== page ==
The BJP has been consistent in its vehement protests against the “glorification” of Tipu Sultan by the Congress. It was therefore mortified when President Ram Nath Kovind praised the 18th-century Mysore ruler in the Karnataka Assembly. A red-faced Karnataka BJP, which believes that Tipu was anti-Hindu, tried to cover up by claiming that it was Chief Minister Siddaramiah’s office which wrote the speech for the President. But to the BJP’s discomfiture, it turns out that the speech was in fact written at Rashtrapati Bhavan, with inputs from the office of the Karnataka Assembly. The President personally cleared the speech before it was finalised. So either someone from the Rashtrapati Bhavan media department who wrote the speech’s first draft was ignorant of the confrontation between the BJP and Congress over Tipu’s legacy, or else, as seems rather unlikely, President Kovind is genuinely appreciative of Tipu’s role in Indian history, despite his former party’s position.
Specs for facelift
With the Gujarat Assembly elections due in December, the BJP leadership is scratching its head over how to give Chief Minister Vijay Rupani a facelift. Rupani is so soft-spoken and low-profile that outside his native Rajkot, few recognise him. Rupani’s spin doctors wanted to project the CM as a great administrator who is weeding out corruption. But they were stopped by former chief minister Anandiben Patel. Any attempt to promote Rupani as a ‘performing CM’ would reflect poorly on Patel’s own record in the chair. Rupani’s image-builders know they cannot antagonise Patel, who has patched up with Amit Shah. Patel was in charge of the all-important task of ensuring that Ahmed Patel did not poach any of the discontented BJP MLAs during the state’s recent Rajya Sabha elections. Finally, the only makeover approved for Rupani was to wear spectacles so that he looks more distinguished.
The new PK
The tide appears to have turned against the BJP on social media. The anti-BJP responses in Gujarati to the slogan ‘Vikas gando thayo che (Development has gone crazy)’, have gone viral. Another plus is that Rahul Gandhi’s Twitter followers have jumped by a million in a week. Credit for the Congress’s new high-profile presence on Facebook, Twitter, WhatsApp and YouTube goes to Divya Spandana a.k.a Ramya, the head of the Congress’s social media cell.
Ramya, an actress and a former Karnataka MP, replaced Deepender Hooda in May as the party’s social media head and has direct access to Rahul. She has managed to up the cell’s budget manifold and more than doubled the strength of the team. Congress old-timers, who feel sidelined, refer to Ramya resentfully as the new PK (Prashant Kishor), suggesting unkindly that she, like Kishor, will eventually fall flat on her face. They are even willing to cite BJP sources that the phenomenal spike in Rahul’s Twitter followers is primarily because of bots, an inanimate software-driven effort.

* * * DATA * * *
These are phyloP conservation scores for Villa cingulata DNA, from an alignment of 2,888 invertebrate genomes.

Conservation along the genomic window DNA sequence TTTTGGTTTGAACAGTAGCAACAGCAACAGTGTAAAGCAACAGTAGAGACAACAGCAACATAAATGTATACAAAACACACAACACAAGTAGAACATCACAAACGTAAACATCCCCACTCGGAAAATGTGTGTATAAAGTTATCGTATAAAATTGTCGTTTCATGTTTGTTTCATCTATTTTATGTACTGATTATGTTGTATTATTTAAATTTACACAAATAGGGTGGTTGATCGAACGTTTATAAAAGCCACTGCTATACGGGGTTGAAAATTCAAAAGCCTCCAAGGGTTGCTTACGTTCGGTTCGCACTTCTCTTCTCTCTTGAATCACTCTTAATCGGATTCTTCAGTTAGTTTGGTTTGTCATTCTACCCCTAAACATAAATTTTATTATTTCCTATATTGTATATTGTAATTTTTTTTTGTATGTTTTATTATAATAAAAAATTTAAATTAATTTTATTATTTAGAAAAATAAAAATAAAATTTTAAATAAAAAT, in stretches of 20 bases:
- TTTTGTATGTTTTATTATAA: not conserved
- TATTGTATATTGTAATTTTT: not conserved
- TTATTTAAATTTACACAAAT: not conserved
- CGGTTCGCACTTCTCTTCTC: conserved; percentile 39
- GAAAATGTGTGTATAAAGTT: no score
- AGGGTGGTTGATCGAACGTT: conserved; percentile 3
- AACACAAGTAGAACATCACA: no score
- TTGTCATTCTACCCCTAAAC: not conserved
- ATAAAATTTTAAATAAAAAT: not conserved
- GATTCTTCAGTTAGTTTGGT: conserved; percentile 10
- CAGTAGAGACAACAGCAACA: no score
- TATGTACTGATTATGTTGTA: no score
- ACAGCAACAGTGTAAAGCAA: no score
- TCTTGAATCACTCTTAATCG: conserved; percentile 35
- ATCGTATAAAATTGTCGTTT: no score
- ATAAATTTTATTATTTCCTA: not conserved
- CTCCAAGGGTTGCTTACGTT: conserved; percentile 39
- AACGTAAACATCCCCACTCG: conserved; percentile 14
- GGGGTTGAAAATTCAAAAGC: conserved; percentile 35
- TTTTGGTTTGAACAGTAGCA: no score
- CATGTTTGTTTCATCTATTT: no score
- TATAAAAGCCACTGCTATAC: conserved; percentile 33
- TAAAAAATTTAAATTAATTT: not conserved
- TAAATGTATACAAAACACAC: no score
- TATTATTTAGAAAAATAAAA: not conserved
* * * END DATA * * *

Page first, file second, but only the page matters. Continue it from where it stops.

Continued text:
They also comb the Congress websites for bloopers. For instance, in the Know Your Legacy feature on the Congress’s Twitter handle, a question to the participants recently was, “Which item did Gandhiji always carry in his loin cloth?”. The answer is his false teeth, but unsurprisingly, there were a spate of lewd jokes in response to the stupidly drafted question. Similarly, the donkey was included among the four possible answers to a question asking which animal had Pandit Nehru rode on to travel to Bhutan in 1953, giving a field day to Nehru-Gandhi baiters.
The popular explanation for the delay in the Election Commission declaring the dates for the Gujarat elections is that the BJP is running scared. Amit Shah’s astrological and religious beliefs are a more likely explanation. Gujarat remains closed for five days from Diwali day till Labh Pancham. Gujaratis consider the fifth day after Diwali to be auspicious for launching any new venture — and that is when the EC made its announcement. Also, most astrological predictions suggested that the BJP hold elections after November 28.
Make in India
The latest Indian naval ship, INS Kiltan, was commissioned by Defence Minister Nirmala Sitharaman in Visakhapatnam earlier this month. It is very different from its predecessor ship of the same name, now de-commissioned. The first Kiltan, commissioned in 1969, was built almost entirely by the Soviets. In the new ship, over 80 per cent has been through indigenous efforts. This includes the entire process of training, building, fitting and the innovative use of carbon composites for the super structure. A woman prime minister, Indira Gandhi, was in power when the old Kiltan was commissioned, a woman defence minister is in the saddle when the new ship was commissioned.
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